jose sulaiman january 2014The president of the World Boxing Council (WBC) Jose Sulaiman died at the age of 82 at the University of California Los Angeles on Thursday.

Sulaiman had been in charge of the popular boxing organization since 1975. He was admitted to hospital in October due to a heart condition and underwent heart bypass surgery at the time.

His death was confirmed by the WBC and his son Mauricio. While he was hospitalized in November, he was elected as president for life at the WBC’s yearly convention which was held in Thailand.

Sulaiman had been around boxing all of his life and fought as an amateur. He then dabbled in training, refereeing, judging, and promoting and was inducted into the International Boxing Hall of Fame in 2006.

However, Sulaiman will be remembered mostly for his work as the head of the WBC. He joined the organization in 1968 and was elected as its president seven years later.

While he was in charge, the WBC introduced several new rules to help make the sport safer for boxers. One of the most historical was reducing the length of championship bouts from 15 rounds to the current 12 rounds.

This change was done after a 1983 title bout in which South Korean boxer Duk Koo Kim died shortly after his loss at the hands of American Ray Mancini. The bout was sanctioned by rival organization the WBA (World Boxing Association) and televised live across North America.

The WBC, which is recognized in 161 nations across the globe, also moved official weigh-ins for fights from the morning of the bout to 24 hours before the contest. This allows boxers to rehydrate before they step in the ring.

Sulaiman also helped create the World Medical Congress as well as intermediate weight divisions, and attached-thumb boxing gloves. During his reign, more than 1,100 world title bouts were sanctioned by the WBC and approximately 300 different boxers won world championships.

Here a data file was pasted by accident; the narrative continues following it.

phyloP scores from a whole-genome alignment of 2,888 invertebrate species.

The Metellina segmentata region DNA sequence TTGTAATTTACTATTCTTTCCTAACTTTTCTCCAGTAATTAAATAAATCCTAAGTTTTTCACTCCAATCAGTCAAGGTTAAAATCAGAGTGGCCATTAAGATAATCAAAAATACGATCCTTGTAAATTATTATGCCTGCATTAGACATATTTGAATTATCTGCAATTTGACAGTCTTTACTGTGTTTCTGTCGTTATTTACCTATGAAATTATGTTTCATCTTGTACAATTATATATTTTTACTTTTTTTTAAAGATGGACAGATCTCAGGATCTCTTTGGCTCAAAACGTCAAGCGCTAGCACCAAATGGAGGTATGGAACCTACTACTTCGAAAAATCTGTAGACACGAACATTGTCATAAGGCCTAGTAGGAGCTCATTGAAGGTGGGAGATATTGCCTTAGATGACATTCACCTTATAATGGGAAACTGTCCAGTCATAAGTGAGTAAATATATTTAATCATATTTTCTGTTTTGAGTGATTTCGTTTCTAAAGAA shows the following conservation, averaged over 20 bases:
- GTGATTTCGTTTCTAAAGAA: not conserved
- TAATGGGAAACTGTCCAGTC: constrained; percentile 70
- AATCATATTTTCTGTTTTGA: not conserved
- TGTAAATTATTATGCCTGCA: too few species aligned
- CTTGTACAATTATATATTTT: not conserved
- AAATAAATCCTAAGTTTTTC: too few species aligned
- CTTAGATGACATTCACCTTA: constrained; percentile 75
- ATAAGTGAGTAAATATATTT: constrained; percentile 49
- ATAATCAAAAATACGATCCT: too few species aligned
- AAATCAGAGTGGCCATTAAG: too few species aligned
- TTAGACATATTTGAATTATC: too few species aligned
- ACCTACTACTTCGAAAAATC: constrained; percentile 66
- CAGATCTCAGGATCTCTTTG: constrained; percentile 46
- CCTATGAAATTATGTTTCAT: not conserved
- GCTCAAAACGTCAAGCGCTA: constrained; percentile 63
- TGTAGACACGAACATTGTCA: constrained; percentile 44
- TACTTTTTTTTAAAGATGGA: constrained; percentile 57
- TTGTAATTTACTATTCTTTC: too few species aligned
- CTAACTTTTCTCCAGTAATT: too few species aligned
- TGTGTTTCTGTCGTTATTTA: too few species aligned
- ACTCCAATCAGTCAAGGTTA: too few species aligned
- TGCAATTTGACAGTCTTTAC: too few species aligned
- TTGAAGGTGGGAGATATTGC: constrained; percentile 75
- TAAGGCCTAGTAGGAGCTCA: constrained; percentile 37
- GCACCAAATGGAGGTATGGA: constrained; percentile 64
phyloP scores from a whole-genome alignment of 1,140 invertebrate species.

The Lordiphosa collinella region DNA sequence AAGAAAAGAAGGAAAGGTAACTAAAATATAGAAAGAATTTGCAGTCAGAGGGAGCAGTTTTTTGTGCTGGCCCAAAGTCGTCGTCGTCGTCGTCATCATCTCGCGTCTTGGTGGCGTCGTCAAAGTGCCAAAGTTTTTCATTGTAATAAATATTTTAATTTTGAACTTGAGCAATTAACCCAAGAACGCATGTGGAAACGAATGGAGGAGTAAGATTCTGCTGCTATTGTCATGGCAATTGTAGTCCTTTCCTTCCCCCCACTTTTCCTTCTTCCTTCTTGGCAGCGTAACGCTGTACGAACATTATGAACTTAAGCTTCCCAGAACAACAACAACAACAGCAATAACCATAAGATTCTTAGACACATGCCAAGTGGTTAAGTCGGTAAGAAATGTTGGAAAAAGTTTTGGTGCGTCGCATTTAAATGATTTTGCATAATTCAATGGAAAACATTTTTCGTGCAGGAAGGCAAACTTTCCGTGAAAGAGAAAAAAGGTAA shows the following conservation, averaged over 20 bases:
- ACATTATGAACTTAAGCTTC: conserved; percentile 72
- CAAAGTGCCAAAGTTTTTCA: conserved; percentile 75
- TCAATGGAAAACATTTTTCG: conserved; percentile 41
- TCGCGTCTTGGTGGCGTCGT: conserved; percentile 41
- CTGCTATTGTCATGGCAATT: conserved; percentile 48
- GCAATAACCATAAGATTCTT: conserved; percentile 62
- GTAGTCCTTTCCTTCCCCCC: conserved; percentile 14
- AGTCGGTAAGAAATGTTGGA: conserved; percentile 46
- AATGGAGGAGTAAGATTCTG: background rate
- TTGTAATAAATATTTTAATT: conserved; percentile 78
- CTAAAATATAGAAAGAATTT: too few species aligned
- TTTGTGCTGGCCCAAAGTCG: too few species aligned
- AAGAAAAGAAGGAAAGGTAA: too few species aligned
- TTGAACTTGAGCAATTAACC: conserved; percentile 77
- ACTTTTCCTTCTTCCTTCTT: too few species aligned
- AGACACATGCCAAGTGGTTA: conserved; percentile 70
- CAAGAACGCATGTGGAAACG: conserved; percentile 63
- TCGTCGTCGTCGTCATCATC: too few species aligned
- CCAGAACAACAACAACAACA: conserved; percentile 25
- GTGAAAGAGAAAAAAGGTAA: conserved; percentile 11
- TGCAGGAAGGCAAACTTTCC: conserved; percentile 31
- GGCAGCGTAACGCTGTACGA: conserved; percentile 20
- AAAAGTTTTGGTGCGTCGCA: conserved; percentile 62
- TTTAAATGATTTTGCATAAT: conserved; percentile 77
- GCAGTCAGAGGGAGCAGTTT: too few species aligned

However, Sulaiman did manage to rub some people the wrong way while he was in charge of the WBC. Some boxing insiders felt he treated certain boxers as favorites, especially if they were born in Mexico, like he was.

Still, many messages of condolences were sent from all over the boxing world once the news of his death reached the airwaves and internet. These came from current and former world champion boxers such as Miguel Cotto of Puerto Rico, Julio Cesar Chavez of Mexico, Manny Pacquiao of the Philippines, and Lennox Lewis of England.

Sulaiman was able to speak seven different languages. This was partly due to being born in the town of Ciudad Victoria, Mexico as the son of a Lebanese father and a Syrian mother. He is survived by his six children and his wife.

After he passed away, the WBC announced on its Twitter account, “We deeply regret to inform the passing away of our dearest president Don Jose Sulaiman, may he rest in peace.”


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